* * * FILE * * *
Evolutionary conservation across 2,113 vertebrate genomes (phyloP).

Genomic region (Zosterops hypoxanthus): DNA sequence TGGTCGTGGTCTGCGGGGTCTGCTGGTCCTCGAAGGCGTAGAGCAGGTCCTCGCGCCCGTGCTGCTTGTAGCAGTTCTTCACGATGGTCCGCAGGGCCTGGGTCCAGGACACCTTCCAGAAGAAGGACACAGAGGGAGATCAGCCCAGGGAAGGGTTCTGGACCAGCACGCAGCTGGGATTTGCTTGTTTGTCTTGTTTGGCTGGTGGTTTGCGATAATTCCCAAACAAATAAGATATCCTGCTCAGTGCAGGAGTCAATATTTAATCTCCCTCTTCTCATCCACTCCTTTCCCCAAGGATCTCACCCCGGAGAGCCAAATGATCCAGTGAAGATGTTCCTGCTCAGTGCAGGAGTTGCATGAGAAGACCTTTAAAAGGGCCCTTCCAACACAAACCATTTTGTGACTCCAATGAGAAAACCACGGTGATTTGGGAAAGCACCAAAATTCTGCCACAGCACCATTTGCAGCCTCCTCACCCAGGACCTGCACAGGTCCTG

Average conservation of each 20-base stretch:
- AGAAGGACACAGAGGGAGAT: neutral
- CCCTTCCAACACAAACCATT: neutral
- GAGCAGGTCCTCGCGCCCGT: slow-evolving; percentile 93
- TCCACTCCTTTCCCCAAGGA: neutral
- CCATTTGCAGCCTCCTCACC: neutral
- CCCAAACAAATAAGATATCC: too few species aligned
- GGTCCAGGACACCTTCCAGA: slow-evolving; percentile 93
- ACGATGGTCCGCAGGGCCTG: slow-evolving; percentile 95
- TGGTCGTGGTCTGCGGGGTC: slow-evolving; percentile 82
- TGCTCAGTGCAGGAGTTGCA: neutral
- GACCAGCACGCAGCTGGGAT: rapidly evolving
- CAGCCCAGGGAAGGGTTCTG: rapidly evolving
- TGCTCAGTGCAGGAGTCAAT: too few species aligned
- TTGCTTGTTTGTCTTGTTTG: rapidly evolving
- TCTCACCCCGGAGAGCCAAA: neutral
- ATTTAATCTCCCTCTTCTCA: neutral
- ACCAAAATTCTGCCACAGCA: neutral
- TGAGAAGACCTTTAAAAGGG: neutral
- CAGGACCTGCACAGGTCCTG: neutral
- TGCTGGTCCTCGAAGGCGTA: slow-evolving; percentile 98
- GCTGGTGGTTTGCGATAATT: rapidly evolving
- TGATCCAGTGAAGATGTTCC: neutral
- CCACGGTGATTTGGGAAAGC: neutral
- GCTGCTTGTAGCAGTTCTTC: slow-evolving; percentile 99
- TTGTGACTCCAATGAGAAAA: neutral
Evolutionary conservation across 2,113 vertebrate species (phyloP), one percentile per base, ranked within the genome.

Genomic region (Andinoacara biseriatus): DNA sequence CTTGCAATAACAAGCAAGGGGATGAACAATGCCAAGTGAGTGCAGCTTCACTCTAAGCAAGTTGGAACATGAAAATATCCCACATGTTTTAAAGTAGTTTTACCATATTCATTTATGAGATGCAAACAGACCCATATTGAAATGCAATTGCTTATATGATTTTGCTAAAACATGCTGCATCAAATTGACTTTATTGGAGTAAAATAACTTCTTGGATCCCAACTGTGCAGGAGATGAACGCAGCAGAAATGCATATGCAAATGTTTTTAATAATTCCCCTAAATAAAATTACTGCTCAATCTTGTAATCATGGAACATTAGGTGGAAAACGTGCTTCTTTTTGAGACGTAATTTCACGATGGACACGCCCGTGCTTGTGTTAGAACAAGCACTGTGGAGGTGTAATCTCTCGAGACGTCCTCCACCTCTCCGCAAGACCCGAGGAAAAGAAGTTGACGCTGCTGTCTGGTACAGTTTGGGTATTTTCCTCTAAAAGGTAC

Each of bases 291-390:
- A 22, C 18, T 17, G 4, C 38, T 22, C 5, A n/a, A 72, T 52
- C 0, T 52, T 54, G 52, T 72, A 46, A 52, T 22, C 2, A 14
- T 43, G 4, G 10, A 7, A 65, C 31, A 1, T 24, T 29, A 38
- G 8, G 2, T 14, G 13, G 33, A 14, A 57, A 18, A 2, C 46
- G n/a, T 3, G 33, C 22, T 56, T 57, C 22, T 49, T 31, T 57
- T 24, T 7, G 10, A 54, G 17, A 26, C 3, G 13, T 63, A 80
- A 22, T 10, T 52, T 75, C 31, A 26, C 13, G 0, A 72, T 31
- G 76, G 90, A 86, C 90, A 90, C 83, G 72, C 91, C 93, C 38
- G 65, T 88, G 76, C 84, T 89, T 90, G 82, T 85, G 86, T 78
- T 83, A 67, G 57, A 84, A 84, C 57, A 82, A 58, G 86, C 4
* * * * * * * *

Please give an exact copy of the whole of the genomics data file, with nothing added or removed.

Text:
Evolutionary conservation across 2,113 vertebrate genomes (phyloP).

Genomic region (Zosterops hypoxanthus): DNA sequence TGGTCGTGGTCTGCGGGGTCTGCTGGTCCTCGAAGGCGTAGAGCAGGTCCTCGCGCCCGTGCTGCTTGTAGCAGTTCTTCACGATGGTCCGCAGGGCCTGGGTCCAGGACACCTTCCAGAAGAAGGACACAGAGGGAGATCAGCCCAGGGAAGGGTTCTGGACCAGCACGCAGCTGGGATTTGCTTGTTTGTCTTGTTTGGCTGGTGGTTTGCGATAATTCCCAAACAAATAAGATATCCTGCTCAGTGCAGGAGTCAATATTTAATCTCCCTCTTCTCATCCACTCCTTTCCCCAAGGATCTCACCCCGGAGAGCCAAATGATCCAGTGAAGATGTTCCTGCTCAGTGCAGGAGTTGCATGAGAAGACCTTTAAAAGGGCCCTTCCAACACAAACCATTTTGTGACTCCAATGAGAAAACCACGGTGATTTGGGAAAGCACCAAAATTCTGCCACAGCACCATTTGCAGCCTCCTCACCCAGGACCTGCACAGGTCCTG

Average conservation of each 20-base stretch:
- AGAAGGACACAGAGGGAGAT: neutral
- CCCTTCCAACACAAACCATT: neutral
- GAGCAGGTCCTCGCGCCCGT: slow-evolving; percentile 93
- TCCACTCCTTTCCCCAAGGA: neutral
- CCATTTGCAGCCTCCTCACC: neutral
- CCCAAACAAATAAGATATCC: too few species aligned
- GGTCCAGGACACCTTCCAGA: slow-evolving; percentile 93
- ACGATGGTCCGCAGGGCCTG: slow-evolving; percentile 95
- TGGTCGTGGTCTGCGGGGTC: slow-evolving; percentile 82
- TGCTCAGTGCAGGAGTTGCA: neutral
- GACCAGCACGCAGCTGGGAT: rapidly evolving
- CAGCCCAGGGAAGGGTTCTG: rapidly evolving
- TGCTCAGTGCAGGAGTCAAT: too few species aligned
- TTGCTTGTTTGTCTTGTTTG: rapidly evolving
- TCTCACCCCGGAGAGCCAAA: neutral
- ATTTAATCTCCCTCTTCTCA: neutral
- ACCAAAATTCTGCCACAGCA: neutral
- TGAGAAGACCTTTAAAAGGG: neutral
- CAGGACCTGCACAGGTCCTG: neutral
- TGCTGGTCCTCGAAGGCGTA: slow-evolving; percentile 98
- GCTGGTGGTTTGCGATAATT: rapidly evolving
- TGATCCAGTGAAGATGTTCC: neutral
- CCACGGTGATTTGGGAAAGC: neutral
- GCTGCTTGTAGCAGTTCTTC: slow-evolving; percentile 99
- TTGTGACTCCAATGAGAAAA: neutral
Evolutionary conservation across 2,113 vertebrate species (phyloP), one percentile per base, ranked within the genome.

Genomic region (Andinoacara biseriatus): DNA sequence CTTGCAATAACAAGCAAGGGGATGAACAATGCCAAGTGAGTGCAGCTTCACTCTAAGCAAGTTGGAACATGAAAATATCCCACATGTTTTAAAGTAGTTTTACCATATTCATTTATGAGATGCAAACAGACCCATATTGAAATGCAATTGCTTATATGATTTTGCTAAAACATGCTGCATCAAATTGACTTTATTGGAGTAAAATAACTTCTTGGATCCCAACTGTGCAGGAGATGAACGCAGCAGAAATGCATATGCAAATGTTTTTAATAATTCCCCTAAATAAAATTACTGCTCAATCTTGTAATCATGGAACATTAGGTGGAAAACGTGCTTCTTTTTGAGACGTAATTTCACGATGGACACGCCCGTGCTTGTGTTAGAACAAGCACTGTGGAGGTGTAATCTCTCGAGACGTCCTCCACCTCTCCGCAAGACCCGAGGAAAAGAAGTTGACGCTGCTGTCTGGTACAGTTTGGGTATTTTCCTCTAAAAGGTAC

Each of bases 291-390:
- A 22, C 18, T 17, G 4, C 38, T 22, C 5, A n/a, A 72, T 52
- C 0, T 52, T 54, G 52, T 72, A 46, A 52, T 22, C 2, A 14
- T 43, G 4, G 10, A 7, A 65, C 31, A 1, T 24, T 29, A 38
- G 8, G 2, T 14, G 13, G 33, A 14, A 57, A 18, A 2, C 46
- G n/a, T 3, G 33, C 22, T 56, T 57, C 22, T 49, T 31, T 57
- T 24, T 7, G 10, A 54, G 17, A 26, C 3, G 13, T 63, A 80
- A 22, T 10, T 52, T 75, C 31, A 26, C 13, G 0, A 72, T 31
- G 76, G 90, A 86, C 90, A 90, C 83, G 72, C 91, C 93, C 38
- G 65, T 88, G 76, C 84, T 89, T 90, G 82, T 85, G 86, T 78
- T 83, A 67, G 57, A 84, A 84, C 57, A 82, A 58, G 86, C 4